Cultural leadership courses & programmes survey abstract

This desktop survey was undertaken as part of the needs assesment for the project. The final results do not claim to be a definitive record of all such courses and programmes available globally but it is safe to say they do give a good indication of what is available at this point in time to the arts and culture sector with regard to leadership training and development.20 relevant cultural leadership courses and programmes were found worldwide: USA 5, UK 5, Netherlands 4 and Germany, Singapore, Cambodia, Canada, Spain and Sweden, 1 each. The organisations that manage these courses and programmes range from universities to private companies. Of the 20 responsible organisers, 6 are nationally or regionally funded, 5 are universities, 4 are private companies, 3 are schools, 1 is a college and 1 a foundation. Content and methodologies vary widely, which also reflects the differing views of leadership and its role in developing culture and, indeed, society in general. Common themes, however, are: professional development, how to be successful in one’s chosen field and in-service training.

The intended participants for these courses and programmes are either specifically targeted groups or are open application to international participation: 9 have open international calls and the remaining 11 have a local, regional or community of interest focus. Of these, only 3 are aimed at students or early career entrants, while the remaining 17 require applicants to be professionals with leadership experience. Entry requirements vary, with three requiring at least 5 years experience, one 8 years and one 10 years. The remainder are a mix of open call (9) and specific entrance requirements that are related to a local focus e.g. North Africa and the Middle East (6). Outside of 2 accredited university programmes, none require any formal educational certification in order to join. The cost of the courses and programmes also vary widely, running from free to €53,000 (the latter a masters programme). There is no standard or average with respect to cost.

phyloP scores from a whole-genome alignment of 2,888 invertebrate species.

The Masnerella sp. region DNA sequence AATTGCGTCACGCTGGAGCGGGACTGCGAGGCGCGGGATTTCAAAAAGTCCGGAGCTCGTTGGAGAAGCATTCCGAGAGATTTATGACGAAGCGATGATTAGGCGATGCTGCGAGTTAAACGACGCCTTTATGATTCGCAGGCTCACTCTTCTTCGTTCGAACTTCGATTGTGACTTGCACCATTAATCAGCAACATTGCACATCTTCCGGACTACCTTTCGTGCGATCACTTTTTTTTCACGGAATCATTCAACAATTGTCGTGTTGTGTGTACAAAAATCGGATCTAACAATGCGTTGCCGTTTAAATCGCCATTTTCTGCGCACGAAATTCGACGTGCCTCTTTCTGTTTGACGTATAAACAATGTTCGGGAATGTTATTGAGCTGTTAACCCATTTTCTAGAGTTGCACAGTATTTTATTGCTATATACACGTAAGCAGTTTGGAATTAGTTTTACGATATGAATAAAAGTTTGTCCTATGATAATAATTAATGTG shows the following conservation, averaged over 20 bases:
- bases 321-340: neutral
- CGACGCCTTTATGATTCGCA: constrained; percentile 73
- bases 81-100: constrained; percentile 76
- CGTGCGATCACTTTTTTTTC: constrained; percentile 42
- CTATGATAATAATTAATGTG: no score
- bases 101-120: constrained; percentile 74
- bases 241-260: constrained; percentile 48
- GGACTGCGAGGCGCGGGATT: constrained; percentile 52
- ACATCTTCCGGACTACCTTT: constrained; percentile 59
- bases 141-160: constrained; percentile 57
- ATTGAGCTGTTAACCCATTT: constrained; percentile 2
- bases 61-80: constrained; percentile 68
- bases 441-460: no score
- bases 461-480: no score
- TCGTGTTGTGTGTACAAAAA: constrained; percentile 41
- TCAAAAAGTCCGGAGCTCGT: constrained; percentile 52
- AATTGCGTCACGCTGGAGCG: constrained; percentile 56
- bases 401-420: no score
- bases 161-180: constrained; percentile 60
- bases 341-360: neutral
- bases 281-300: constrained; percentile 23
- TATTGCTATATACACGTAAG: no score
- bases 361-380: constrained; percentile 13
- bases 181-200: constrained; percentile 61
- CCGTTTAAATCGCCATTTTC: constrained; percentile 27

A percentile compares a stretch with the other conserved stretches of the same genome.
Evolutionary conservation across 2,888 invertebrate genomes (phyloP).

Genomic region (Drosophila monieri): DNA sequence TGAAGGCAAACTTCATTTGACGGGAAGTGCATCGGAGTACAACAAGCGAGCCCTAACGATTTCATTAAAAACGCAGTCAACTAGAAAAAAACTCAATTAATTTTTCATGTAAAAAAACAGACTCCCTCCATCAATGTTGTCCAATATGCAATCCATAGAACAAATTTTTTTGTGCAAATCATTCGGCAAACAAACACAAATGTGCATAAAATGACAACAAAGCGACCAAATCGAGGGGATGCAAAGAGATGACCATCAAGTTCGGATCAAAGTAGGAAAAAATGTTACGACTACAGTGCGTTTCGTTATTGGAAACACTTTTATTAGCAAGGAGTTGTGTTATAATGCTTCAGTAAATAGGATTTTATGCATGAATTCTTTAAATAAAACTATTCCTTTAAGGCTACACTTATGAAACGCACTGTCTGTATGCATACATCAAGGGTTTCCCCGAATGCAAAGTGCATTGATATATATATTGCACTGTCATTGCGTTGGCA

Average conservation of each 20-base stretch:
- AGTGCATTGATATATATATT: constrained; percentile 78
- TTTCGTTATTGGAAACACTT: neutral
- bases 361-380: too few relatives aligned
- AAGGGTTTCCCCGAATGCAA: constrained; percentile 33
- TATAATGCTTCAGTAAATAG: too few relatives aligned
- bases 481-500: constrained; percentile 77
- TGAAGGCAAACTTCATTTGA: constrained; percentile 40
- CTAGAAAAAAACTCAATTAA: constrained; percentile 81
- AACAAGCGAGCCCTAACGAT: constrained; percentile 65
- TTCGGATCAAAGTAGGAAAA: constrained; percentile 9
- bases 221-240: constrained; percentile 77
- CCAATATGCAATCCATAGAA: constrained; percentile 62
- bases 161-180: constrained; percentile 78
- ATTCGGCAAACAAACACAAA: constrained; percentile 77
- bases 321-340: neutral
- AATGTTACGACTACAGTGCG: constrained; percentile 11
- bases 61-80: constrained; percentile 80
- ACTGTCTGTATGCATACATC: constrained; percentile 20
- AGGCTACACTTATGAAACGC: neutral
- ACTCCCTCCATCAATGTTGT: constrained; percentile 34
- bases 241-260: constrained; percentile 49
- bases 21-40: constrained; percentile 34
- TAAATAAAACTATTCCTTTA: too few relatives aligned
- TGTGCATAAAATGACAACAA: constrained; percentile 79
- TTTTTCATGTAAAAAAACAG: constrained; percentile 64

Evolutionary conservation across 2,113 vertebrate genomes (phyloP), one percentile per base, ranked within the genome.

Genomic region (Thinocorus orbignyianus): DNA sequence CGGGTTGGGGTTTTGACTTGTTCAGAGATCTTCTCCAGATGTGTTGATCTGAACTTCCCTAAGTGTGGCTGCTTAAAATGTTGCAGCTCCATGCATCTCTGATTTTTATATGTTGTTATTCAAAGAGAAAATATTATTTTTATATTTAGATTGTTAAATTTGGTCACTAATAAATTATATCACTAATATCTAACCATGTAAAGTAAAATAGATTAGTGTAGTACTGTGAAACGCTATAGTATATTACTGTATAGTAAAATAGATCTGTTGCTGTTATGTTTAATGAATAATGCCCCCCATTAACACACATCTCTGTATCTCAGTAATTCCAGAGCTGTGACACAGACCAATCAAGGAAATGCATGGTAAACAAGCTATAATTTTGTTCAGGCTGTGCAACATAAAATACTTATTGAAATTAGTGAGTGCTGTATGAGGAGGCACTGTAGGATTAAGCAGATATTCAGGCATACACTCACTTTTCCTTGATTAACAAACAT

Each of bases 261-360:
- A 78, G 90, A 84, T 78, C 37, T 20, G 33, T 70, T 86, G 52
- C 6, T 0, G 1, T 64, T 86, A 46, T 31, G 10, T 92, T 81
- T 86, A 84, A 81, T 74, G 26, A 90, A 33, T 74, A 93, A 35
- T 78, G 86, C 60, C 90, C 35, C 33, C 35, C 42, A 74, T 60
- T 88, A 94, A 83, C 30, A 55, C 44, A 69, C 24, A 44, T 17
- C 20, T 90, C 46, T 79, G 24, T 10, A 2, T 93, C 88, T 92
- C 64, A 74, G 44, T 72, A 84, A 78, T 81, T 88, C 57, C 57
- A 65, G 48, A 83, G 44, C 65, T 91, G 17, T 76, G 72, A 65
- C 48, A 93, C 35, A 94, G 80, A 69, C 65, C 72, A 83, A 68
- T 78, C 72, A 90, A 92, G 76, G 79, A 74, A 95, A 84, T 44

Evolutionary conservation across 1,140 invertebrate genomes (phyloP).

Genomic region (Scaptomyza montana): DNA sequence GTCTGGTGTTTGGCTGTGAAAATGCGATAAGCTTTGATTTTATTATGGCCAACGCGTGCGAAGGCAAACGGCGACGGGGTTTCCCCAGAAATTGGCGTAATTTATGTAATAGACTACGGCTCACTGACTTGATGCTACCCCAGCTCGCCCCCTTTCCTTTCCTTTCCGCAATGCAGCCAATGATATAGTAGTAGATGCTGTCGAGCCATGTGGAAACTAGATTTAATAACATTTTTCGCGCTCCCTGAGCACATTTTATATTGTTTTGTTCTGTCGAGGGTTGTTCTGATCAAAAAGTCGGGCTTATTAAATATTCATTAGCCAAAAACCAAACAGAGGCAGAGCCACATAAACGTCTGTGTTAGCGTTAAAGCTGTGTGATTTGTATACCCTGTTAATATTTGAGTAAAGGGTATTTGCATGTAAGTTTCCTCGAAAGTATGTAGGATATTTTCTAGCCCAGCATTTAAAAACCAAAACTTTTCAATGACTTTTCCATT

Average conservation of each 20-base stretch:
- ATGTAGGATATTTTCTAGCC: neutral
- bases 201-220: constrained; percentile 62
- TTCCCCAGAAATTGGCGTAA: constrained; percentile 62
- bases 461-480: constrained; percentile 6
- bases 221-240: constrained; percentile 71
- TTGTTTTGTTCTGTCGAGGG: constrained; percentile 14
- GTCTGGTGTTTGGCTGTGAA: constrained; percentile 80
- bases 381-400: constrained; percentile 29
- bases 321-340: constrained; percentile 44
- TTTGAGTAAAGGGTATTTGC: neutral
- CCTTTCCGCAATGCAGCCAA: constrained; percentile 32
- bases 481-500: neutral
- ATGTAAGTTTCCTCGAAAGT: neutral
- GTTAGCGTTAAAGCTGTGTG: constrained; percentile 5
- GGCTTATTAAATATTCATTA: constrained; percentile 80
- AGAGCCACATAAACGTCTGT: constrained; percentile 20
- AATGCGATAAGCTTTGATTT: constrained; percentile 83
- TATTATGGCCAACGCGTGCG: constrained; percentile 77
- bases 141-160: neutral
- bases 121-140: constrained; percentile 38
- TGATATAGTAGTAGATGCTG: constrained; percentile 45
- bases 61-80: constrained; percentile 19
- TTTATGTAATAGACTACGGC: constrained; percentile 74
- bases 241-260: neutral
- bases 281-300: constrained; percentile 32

The first thing that is clear with regard to this survey is that there are very few dedicated arts and cultural leadership courses or programmes available, word-wide, compared to other types of training now available to the arts and culture sector. For this reason, and because the aims and the target audiences are so disparate, it is hard to reach many defining conclusions. Further, leadership is often confused with management and sometimes what is called leadership training is actually management training. It is also the case that most courses and programmes do not define what they mean by leadership but, rather, describe their intended outcomes, which can be broken down under two main headings: personal development and wider cultural development. Personal development is variously described, for instance as ‘leaders who want to realize their full potential’ or ‘develop personal leadership skills’ and cultural development covers a wide range of outcomes, such

as ‘to reshape creative and cultural institutions to better engage, educate and enrich community’ or ‘sustaining a vibrant arts community’.

Only 2 of the courses and programmes in this survey are accredited and most are set up either as a response to a specific need or as a general call by an independent group or company, as part of their private training portfolio. While the business sector has long recognised leadership in their training, accredited or otherwise, for arts and culture it is a relatively new concept and still does not feature as a priority for sector development, as is represented by the small number of offers included in this survey. However, this is beginning to change, as can be seen from the rise in the number of courses and programmes on offer since such training began to emerge in the early 1990s, even if the numbers are still small. This can also be deduced from a growing debate around the issue of leadership, which can be gaged from publications, conferences and interest from the sector itself. What is not so clear is the framing of the debate and how the broad spectrum of leadership might be developed with regard to common understandings and the sharing of knowledge around this topic, which even a cursory analysis of this survey shows.

What is apparent from this survey is that leadership is the poor relation of many other types of arts and culture training and development options. If leadership is a key component to the future growth, effectiveness and relevance of the arts and culture sector in society, then new methodologies and programmes for leadership are needed that can address both individual and organisational prerequisites for the sector’s development, particularly in the changing and very demanding environment we live in today.